The Mašín Brothers’ Story in the Light of History. A Narratological Examination of the Historical Narrative

1.0 Introduction
The Mašín brothers’ story is perhaps one of the most widely discussed and controversial events in the history of post‑war Czechoslovakia. Since the fall of Communism in 1989, it has been tackled by several historians (e.g. Němeček 1998, Masin 2005, Babka 2002) as well as non‑fiction writers (e.g. Rambousek 1990, Novák 2004). This paper analyzes one of the historical narratives about the Mašín brothers: a historical account called Gauntlet: Five Friends, Twenty Thousand Enemy Troops, and the Secret That Could Have Changed the Course of the Cold War (Masin 2006)._1 This work will be analysed from the narratological perspective in order to disclose the inner structure of the narrative. By using this type of inquiry we can assess how this particular historical narrative of the Mašín brothers shapes historical reality and whether this representation may be regarded as ‘true’ as the author suggests._2 The analysis will focus on the structure of the plot (2.0), the function of the Mašín brothers’ father in the story (3.0), the construction of the narrator (4.0) and the characters (5.0) and it will also detail the connection between Gauntlet and a certain ‘mode of emplotment’ (White 1978) (6.0).

2.0 The Mašín Brothers’Story

In order to introduce the plot, let us quote the summary from the cover of the book:

On 3 October 1953, five young men armed with four pistols crossed the border from Czechoslovakia into East Germany. Their mission was to deliver an explosive secret message from a Czechoslovak general to U.S. authorities at all costs. The journey was to take three days, and their ultimate objective was to join the U.S. Army Special Forces, then return to liberate their country. What ensued was the largest manhunt of the Cold War. This fast‑paced book tells the exciting story of their plight as thousands of East German and Soviet troops chased them across swampland, forests, and fields for thirty‑one days. After surviving several pitched gun battles, gunshot wounds, starvation, and the bitter cold, three finally reached West Berlin. Prior to their escape, they had formed the nucleus of an anti‑Communist resistance group, inspired by the testament of celebrated World War II resistance leader, Czech general Josef Masin, father to two of the young men and grandfather to the author of this book (Masin 2006).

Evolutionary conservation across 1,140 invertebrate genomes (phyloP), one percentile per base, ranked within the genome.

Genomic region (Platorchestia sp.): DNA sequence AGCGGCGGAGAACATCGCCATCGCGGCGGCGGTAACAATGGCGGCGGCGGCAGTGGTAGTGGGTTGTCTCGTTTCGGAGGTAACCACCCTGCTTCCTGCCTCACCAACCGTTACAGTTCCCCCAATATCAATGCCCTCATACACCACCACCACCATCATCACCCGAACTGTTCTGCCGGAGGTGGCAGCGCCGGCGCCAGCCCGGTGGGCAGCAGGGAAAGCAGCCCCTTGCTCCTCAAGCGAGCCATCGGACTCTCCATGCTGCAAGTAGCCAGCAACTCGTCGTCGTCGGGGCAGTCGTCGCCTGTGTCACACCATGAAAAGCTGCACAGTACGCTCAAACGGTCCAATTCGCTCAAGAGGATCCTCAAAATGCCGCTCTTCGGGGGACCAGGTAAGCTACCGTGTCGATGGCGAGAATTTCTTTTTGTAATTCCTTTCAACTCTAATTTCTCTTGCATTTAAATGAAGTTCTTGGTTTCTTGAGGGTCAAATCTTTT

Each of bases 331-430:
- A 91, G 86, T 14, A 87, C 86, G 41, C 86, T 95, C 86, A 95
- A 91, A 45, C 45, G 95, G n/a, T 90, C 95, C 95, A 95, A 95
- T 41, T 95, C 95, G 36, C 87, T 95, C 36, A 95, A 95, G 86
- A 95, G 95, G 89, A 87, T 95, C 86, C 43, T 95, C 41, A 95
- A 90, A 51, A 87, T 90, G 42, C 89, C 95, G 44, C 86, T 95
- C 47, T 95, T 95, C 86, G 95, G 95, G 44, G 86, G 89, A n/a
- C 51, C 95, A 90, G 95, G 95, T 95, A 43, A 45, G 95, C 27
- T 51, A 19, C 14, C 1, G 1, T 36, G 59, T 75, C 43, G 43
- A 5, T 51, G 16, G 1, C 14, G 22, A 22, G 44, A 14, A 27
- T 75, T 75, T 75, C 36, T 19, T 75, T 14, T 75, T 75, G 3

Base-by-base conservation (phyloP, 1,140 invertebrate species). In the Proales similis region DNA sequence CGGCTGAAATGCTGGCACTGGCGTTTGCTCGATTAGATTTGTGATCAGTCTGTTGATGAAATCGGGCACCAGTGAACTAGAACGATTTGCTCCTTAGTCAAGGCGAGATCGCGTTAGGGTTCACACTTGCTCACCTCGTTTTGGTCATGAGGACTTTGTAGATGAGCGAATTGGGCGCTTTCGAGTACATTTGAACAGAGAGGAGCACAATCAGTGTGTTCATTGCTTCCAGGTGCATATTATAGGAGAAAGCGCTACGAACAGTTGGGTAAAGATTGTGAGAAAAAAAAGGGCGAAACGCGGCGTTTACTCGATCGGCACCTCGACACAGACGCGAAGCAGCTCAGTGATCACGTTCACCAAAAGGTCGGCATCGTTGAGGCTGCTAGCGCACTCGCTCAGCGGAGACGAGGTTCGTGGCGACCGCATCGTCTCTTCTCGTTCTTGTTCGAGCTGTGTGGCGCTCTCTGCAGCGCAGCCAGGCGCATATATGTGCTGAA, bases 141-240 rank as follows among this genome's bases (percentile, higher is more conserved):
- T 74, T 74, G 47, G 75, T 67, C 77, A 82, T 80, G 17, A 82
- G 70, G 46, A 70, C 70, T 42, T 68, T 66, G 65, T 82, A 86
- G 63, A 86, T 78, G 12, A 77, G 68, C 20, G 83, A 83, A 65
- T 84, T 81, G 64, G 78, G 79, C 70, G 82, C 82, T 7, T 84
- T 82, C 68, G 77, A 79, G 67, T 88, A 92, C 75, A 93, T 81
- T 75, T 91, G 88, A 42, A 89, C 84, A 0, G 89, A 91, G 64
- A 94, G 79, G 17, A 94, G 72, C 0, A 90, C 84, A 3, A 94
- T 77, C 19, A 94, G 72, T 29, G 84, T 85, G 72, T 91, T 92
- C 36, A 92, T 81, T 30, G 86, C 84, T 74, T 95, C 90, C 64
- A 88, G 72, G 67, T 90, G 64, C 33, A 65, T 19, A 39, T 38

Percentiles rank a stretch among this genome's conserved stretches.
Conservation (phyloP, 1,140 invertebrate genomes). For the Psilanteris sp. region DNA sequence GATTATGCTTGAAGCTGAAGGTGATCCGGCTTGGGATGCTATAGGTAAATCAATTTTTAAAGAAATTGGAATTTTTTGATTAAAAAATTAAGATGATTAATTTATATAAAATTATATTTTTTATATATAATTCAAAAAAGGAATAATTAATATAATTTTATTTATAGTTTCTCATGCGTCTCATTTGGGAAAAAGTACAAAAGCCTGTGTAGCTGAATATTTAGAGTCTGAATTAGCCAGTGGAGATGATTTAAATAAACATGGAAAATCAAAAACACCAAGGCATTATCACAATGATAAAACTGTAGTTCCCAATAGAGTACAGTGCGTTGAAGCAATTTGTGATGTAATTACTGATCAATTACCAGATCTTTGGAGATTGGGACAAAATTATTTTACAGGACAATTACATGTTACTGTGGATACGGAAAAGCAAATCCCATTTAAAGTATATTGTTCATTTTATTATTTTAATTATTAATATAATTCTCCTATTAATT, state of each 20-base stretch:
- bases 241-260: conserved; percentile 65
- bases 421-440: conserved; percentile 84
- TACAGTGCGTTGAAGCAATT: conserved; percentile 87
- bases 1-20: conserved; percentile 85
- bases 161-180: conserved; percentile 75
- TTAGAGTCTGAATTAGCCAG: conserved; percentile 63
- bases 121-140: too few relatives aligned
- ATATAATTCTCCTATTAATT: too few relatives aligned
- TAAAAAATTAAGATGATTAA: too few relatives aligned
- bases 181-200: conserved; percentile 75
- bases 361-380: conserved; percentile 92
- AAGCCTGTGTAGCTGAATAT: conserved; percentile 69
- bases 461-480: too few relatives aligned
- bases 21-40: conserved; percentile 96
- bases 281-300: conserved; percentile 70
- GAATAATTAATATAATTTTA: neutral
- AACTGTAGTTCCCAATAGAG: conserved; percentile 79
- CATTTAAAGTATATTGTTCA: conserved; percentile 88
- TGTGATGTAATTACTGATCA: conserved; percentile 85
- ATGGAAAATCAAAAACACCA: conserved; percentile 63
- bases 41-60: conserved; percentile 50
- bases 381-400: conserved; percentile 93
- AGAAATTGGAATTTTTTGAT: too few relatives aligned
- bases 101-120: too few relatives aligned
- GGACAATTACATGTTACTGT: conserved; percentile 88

The five men who tried to escape were the Mašín brothers (Ctirad Mašín, Josef Mašín Jr.), Milan Paumer, Zbyněk Janata and Václav Švéda but only the Mašíns and Milan Paumer reached West Berlin. The first three chapters of the book (10%) concentrate on the story of Josef Mašín Sr. Chapters 4–10 (20%) are about the group’s resistance activity and the Mašín family. More than half of the book (chapters 11–37 – 70%) deals with the group’s escape to West Berlin. The internal part of the narrative is also a general history of Czechoslovakia and the history of the region is incorporated into the story. External historical events such as the Munich agreement in 1938, World War II, the liberation of Czechoslovakia in 1945, the Communist takeover in 1948 and so forth influence the main characters and their actions.

The narration starts in the middle of a story with three men hiding underneath a pile of branches. In the prologue we read:

The first snow of the season fell on 6 October 1953, and thereafter every night brought subzero temperatures. Now, two weeks later, another gray dawn pushed its chilly fingers over the horizon, touching fir trees and haystacks that glittered white with hoar frost. In the cold morning air sound carried far, and from their cramped hideout under a pile of dead branches they could hear the woods ringing with sharp bursts of automatic weapons fire (p. 1).

The reader’s interest and attention are secured by this exposition. Although we do not yet know who is hiding underneath the pile of branches and why, we are intrigued and want to continue reading. From the very beginning, the reader is made aware that this is a dramatic story. This device, prolepsis,_3 corresponds to similar literary devices used in fiction. One can also observe that the narration starts with incredible details creating what Roland Barthes called the ‘reality effect’ (Barthes 1986, p. 132). This is the only case of prolepsis. Apart from this, the story is narrated in chronological order.

The first chapter starts with the birth of Josef Mašín Senior. The story has a distinct beginning and end. The last chapter is about the Mašín brothers’ disappointment with the political situation – they feel betrayed that the U.S. did not invade Czechoslovakia. In spite of their disillusionment, they remain firm believers in the “American ideals of freedom” (p. 323). In the epilogue, the narrator mentions the fall of the Berlin Wall and the efforts to rehabilitate the Mašín family and their friends. Among other things, Barbara Masin also recounts the situation in Czechoslovakia after the fall of communism; although they were overthrown, the Communists still rule the country. The span of the narrative therefore covers the whole of the 20th century.